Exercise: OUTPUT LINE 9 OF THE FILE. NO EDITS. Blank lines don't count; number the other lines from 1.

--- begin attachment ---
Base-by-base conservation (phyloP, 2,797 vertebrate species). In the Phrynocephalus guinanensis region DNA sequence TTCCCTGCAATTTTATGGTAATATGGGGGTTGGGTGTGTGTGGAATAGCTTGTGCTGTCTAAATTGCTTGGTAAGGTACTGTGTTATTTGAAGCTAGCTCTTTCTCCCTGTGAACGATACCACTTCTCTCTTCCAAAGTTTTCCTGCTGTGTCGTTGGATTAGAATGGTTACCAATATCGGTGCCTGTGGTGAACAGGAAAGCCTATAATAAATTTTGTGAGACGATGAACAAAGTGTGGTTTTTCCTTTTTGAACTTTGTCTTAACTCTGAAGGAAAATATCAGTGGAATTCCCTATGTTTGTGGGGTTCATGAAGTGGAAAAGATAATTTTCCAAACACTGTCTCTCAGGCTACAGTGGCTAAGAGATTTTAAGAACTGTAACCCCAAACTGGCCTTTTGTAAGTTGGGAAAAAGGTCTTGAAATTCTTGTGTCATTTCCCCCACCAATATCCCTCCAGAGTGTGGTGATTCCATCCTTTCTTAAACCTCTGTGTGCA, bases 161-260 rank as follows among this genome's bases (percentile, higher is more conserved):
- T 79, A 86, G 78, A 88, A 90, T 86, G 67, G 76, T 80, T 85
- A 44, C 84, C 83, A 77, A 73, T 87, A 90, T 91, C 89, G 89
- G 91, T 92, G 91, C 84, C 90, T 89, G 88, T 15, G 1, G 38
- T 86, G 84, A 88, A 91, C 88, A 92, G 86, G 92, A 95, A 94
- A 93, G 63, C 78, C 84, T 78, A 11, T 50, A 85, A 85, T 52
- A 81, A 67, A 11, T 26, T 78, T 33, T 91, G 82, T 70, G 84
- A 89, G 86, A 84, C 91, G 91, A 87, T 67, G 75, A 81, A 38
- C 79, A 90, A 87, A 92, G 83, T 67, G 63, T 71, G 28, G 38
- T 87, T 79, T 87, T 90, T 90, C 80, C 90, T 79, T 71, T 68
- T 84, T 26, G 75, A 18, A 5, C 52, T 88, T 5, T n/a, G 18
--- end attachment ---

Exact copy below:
- C 79, A 90, A 87, A 92, G 83, T 67, G 63, T 71, G 28, G 38